The opinion for Roe was finally announced in 1973, the day after Nixon was inaugurated for his second term.

"What you do is you put in everything you think the Court might respond to," Weddington says now of her plan for the case. "We mentioned the First, the Fourth, the Fifth, the Eighth, the Ninth and the 14th Amendments. In the hearing of the case, one of the justices said to me, ‘Well, then, anywhere we'll find it is okay with you?' And I said, ‘Yes, sir, but I think it's the 14th. The 14th is where the Court had gone in Griswold v. Connecticut.'" (That case addressed a law that made the use of contraceptives illegal.)

"That's why I think the Court's [final] opinion says, ‘Whether this right is in the 14th, as we think it is, or in the Ninth, as the lower court found, there is a right [to privacy.]'"
One interesting side note to the opinion written by Justice Harry Blackmun lies in his dictum. It was there that Blackmun, former counsel for the Mayo Clinic, suggested a trimester approach to regulation-in effect, dividing a woman's pregnancy into three stages.

"It was a total surprise to me when I saw that in the opinion," says Weddington. "It was very unusual [to] read an opinion in a case you have argued and read something that you've never heard of.

"A lot of the writings since then say that he was doing that to try to suggest that there was something that the states could pass that would pass constitutional muster. ... I've heard people speculate-and we know there were two dissents on the Court-that he was trying to find a way to have a maximum number before the opinion. I think the dictum was for the benefit maybe of [Chief Justice] Burger or other judges, but Burger is the one I've heard the most speculation about. Burger was very reluctant to just have an opinion that said ‘it's a right of privacy and the woman gets to make the decision.' The dictum was a way to soften that."

An almost immediate backlash began in parts of the legal community over Roe.
In the book Becoming Justice Blackmun, Pulitzer Prize winner Linda Greenhouse writes, "The academic response to Roe, meanwhile, ranged from tepid to withering. Within a few months of the decision, the Yale Law Journal published a scathing critique by John Hart Ely, a former law clerk to Chief Justice Earl Warren and a rising star in legal academia. In the article, "The Wages of Crying Wolf: A Comment on Roe v. Wade," Ely asserted that ‘Roe lacks even colorable support in the constitutional text, history, or any other appropriate source of constitutional doctrine.'"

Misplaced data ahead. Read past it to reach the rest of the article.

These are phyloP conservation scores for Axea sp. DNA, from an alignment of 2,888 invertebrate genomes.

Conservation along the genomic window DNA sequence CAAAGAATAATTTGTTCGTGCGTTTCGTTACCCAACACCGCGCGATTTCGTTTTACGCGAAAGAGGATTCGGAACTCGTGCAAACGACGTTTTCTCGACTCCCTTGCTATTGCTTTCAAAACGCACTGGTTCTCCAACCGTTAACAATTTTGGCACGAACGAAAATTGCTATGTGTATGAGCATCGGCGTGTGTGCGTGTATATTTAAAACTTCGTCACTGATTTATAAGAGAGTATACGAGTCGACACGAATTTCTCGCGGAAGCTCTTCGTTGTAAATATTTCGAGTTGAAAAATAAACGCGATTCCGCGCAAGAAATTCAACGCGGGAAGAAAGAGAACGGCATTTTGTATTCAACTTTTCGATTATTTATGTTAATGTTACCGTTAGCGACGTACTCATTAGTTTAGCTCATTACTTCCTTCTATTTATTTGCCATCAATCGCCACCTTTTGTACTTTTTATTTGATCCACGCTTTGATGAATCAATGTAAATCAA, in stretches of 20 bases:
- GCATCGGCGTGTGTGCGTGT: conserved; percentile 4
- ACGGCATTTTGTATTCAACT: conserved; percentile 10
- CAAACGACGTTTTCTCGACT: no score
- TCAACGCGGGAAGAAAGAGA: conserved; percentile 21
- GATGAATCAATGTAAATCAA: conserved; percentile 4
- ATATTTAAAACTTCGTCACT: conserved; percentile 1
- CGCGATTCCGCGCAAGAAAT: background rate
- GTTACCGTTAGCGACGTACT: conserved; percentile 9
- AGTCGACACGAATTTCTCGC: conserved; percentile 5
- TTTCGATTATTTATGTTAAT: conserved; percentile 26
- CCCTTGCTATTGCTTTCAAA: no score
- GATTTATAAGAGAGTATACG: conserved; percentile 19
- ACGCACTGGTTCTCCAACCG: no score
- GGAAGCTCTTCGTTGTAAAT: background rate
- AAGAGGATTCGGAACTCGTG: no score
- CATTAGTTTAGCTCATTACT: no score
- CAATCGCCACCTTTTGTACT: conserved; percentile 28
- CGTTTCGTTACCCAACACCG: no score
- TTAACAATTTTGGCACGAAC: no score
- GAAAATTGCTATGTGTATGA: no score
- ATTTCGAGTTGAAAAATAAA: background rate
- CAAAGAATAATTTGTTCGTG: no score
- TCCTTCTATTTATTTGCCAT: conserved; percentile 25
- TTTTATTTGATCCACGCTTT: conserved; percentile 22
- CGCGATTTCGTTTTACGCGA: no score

Asked for her response to this, Weddington's tone is measured: "Well, I don't know the writer ... but I think if you look at Griswold 1965-you had a statute that said basically, you cannot use contraception. ...

"So [the Court had] just been through the contraception cases, and no one argues that the word contraception is in the Constitution. The Griswold case was the first to coalesce those theories as to the right of privacy. I felt that was the strongest argument I had. So yeah, [Ely] was a critic of the opinion," she says dryly.

In later years, Weddington occasionally crossed paths with Blackmun, but she never asked him about the opinion.

"Our relationship was professional," she says. "I just always felt that [asking him about it] was kind of inappropriate because there's never been a time since then that there haven't been issues percolating that might be before the Court. I've also known Ruth Bader Ginsburg for years, and helped her get her appointment, but I never discussed Roe v. Wade with her. I saw Justice Stevens at an American Bar Association meeting a year, year and a half ago, and spoke with him, but I didn't talk to him about this. I saw Justice Breyer at a Carter event, and he sat right behind me, so again, we visited but we didn't discuss Roe v. Wade because I think that's inappropriate."

After all these years, have Weddington's feelings about the abortion debate changed?
"Nope, not really," she says with a shrug. "The basics [still are] who gets to make the decision? And I still don't think it ought to be the government. I think people of my generation saw the results when the government got to make the decisions, and they were bad enough that we really worked hard to change that."

As the abortion debate has heated in the years since the decision, does Weddington ever face hostile crowds or angry opponents?

"Yeah, it tends to be not so much here in Austin as when you're out being a guest at an event of some kind not related to the abortion issue. You do sometimes get people who are very ..." and she trails off without finishing her thought.

Given that level of sometimes-angry discourse, if she had it to do again, would she?
"There are those moments when you get tired of it," she concedes, "but on the other hand, it is what gave me a chance to make a difference for a whole lot of people and use my legal skills for something I really believe very deeply in. You take the good with the bad.

"I am so glad that I became a lawyer because there is nothing else that would have given me this range of opportunities and options. There's nothing else where I could have left the mark that I have. And that's what it comes down to, ‘what do you want the law to be?' People might say, ‘Well, I wish people wouldn't get pregnant unless they are willing to carry the pregnancy to term'-but there are still a lot of people who think it ought to be an individual decision."